- The Washington Times - Tuesday, September 2, 2008

It was so sad and so unfair. For months upon months he had agonized over the messy Pete Rose case in which one of baseball’s all-time heroes had morphed into one of its all-time villains. When it was finally over, he went to his vacation home on Martha’s Vineyard to find momentary peace. Instead he found eternal peace.

A. Bartlett Giamatti - Renaissance scholar, lifetime baseball fan, unlikely commissioner of the sport he loved - died of a heart attack Sept. 1, 1989, at only 51. And after nearly two decades, there is still reason to regret the loss of his powerful and eloquent voice.

Often now identified primarily as the father of actor Paul (“Sideways”) Giamatti, Bart was the happiest of commissioners until he was struck down unexpectedly by a combination of pressure, overwork, overweight and heavy smoking after serving for slightly less than a year.

You might have expected a man of his intellectual gifts to be a snob. Instead he was Everyman as Fan. It was easy to imagine he would have surrendered everything else in his life if perhaps through his own pact with the devil he could have experienced one day as a major league player.

Or one minute.

“[Baseball] breaks your heart,” Giamatti famously wrote in the Yale alumni magazine 12 years before his death. “It is designed to break your heart. The game begins in the spring, when everything else begins again, and it blossoms in the summer, filling the afternoons and evenings, and then as soon as the chill rains come, it stops and leaves you to face the fall alone.”

Of course, that is why he loved the game, literally onto death. It is why so many of us love the game beyond mere victories and defeats.

Like most other true fans, Giamatti felt betrayed when it became obvious that Rose, a blue-collar icon, had bet on games, thereby going from representing baseball’s best to its worst. Yet the commissioner really had no choice but to insist on the agreement for a lifetime ban negotiated painstakingly with Rose and his lawyers.

“People will say I’m an idealist. I hope so,” Giamatti said when announcing the ban Aug. 24, just eight days before his death. “The banishment … is a sad end of a sorry episode. One of the game’s greatest players has engaged in a variety of acts which have stained the game, and he must now live with the consequences of those acts. There is absolutely no deal for reinstatement.”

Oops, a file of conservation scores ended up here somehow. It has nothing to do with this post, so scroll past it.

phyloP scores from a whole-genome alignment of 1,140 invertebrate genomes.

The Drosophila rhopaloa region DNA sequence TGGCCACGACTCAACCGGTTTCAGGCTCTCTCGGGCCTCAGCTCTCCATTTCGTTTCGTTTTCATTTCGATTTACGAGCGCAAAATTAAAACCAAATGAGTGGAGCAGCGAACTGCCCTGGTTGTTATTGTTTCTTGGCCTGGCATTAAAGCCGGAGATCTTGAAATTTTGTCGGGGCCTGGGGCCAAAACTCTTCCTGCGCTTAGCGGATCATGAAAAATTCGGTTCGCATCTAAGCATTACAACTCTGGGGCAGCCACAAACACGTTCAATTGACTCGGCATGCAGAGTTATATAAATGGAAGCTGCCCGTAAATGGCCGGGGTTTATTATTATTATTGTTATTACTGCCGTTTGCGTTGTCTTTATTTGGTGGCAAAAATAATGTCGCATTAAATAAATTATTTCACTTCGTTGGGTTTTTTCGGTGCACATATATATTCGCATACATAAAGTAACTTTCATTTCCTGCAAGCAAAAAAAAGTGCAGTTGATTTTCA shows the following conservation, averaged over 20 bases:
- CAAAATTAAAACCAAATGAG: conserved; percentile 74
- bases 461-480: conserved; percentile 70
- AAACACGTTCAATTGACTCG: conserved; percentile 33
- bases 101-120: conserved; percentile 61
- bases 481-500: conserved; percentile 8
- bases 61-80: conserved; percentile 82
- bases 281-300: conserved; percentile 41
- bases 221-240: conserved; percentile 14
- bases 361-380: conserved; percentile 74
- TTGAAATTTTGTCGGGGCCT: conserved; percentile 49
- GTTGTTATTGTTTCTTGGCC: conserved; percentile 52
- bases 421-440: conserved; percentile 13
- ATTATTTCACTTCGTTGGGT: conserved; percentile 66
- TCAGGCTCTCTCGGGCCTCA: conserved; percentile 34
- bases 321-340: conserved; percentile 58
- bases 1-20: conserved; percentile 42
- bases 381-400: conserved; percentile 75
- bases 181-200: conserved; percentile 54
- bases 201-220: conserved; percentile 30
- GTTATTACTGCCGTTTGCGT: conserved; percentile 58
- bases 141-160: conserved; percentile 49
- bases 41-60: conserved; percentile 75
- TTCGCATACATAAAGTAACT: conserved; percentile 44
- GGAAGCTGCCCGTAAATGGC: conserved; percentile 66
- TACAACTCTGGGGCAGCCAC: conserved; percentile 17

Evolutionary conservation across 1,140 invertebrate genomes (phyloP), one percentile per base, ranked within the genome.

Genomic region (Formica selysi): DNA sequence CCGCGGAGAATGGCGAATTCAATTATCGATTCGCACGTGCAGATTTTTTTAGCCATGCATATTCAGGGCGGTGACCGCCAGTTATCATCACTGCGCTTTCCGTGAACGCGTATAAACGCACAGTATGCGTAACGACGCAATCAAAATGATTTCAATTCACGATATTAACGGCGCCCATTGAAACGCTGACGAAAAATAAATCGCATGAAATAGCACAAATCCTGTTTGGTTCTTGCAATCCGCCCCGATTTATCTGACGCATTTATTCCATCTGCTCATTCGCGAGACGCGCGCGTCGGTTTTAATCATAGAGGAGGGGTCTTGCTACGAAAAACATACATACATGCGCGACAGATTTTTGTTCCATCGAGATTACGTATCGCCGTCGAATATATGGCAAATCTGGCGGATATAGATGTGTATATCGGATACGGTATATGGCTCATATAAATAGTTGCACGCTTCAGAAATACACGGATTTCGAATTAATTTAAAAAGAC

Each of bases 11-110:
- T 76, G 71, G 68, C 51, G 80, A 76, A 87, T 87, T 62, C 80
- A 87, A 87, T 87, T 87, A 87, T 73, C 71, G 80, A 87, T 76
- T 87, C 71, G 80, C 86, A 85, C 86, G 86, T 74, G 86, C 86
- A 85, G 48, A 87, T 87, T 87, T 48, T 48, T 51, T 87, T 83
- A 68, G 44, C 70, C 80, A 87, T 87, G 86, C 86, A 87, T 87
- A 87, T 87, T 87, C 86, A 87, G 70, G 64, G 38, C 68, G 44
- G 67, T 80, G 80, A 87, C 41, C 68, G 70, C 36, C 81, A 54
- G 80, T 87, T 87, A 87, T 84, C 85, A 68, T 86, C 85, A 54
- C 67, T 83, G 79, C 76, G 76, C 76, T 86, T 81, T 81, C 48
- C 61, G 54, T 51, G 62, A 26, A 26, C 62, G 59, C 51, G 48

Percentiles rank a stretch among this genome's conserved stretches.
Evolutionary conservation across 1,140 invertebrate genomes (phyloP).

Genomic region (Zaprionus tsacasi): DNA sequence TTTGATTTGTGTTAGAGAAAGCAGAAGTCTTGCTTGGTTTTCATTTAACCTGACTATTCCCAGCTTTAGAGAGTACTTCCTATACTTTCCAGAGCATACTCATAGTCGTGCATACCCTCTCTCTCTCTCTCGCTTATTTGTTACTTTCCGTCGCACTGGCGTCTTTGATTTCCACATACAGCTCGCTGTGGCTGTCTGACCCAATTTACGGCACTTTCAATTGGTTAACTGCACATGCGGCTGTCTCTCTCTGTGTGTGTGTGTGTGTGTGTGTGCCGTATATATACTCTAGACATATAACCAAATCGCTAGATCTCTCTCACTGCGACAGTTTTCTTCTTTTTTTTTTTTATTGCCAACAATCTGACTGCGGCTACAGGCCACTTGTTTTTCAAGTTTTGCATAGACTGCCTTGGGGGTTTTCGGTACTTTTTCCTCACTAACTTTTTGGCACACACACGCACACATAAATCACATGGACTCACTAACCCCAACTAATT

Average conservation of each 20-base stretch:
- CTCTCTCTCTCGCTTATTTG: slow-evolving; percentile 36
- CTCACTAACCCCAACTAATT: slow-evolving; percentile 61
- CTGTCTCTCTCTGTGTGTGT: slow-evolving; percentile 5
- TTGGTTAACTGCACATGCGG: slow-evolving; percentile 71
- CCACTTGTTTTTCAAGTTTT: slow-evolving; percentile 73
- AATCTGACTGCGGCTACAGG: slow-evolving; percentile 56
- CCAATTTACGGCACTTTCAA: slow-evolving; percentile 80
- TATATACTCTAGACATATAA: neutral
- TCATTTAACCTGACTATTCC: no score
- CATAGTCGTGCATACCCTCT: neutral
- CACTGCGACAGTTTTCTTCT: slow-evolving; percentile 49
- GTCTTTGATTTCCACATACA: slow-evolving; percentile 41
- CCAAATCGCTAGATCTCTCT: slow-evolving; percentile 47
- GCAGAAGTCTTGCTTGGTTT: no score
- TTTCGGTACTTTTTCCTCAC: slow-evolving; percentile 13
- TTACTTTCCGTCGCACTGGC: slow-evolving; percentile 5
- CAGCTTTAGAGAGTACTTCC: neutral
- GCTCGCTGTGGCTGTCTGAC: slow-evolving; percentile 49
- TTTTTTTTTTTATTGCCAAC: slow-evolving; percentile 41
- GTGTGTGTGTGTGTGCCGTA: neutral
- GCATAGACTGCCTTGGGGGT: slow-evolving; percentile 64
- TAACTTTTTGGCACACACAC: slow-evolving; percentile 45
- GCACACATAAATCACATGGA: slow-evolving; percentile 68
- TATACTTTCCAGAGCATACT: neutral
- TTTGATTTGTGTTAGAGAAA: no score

Fay Vincent, Giamatti’s deputy and successor, described Bart’s rationale simply a few months after his close friend’s death: “No player, no executive, no owner, no commissioner, no umpire is bigger than the game.” Giamatti was president of Yale when he resigned to become president of the National League in 1986, somewhat of an improbable baseball destination for a lifelong Red Sox fan. Less than two years later he was elected commissioner to succeed the largely ineffectual Peter Ueberroth just in time to deal with Rose and his escapades.

Death found Giamatti one day into his vacation. He collapsed in the middle of the afternoon at his home in Edgartown, Mass., and was pronounced dead a short time later at Martha’s Vineyard Hospital after repeated efforts to revive him.

President George H.W. Bush, a former Yale first baseman, said Giamatti had “made a real contribution to the game, standing for the highest possible ethical standards.” Nobody disagreed, apparently not even Rose, who “had the highest respect for the commissioner,” according to an attorney for the former Cincinnati Reds star and manager.

The question remains, however, of how much Rose respected the game that made him rich and famous.

In Giamatti’s case, there was no doubt at all.

“The biggest thing I’ve learned [as a baseball executive] is the enormous grip the game has on people,” Giamatti once told The Washington Post. “It goes down deep. It really does bind together. … I think I underestimated the depth of this historical enterprise. Baseball is an unalloyed good.”

One of the most accurate descriptions of him was supplied after his death by former catcher and broadcaster Joe Garagiola: “One thing you can be sure of, you’ll never hear anyone say, ‘I knew someone [else] exactly like Bart Giamatti.’”

From baseball’s standpoint, more’s the pity.

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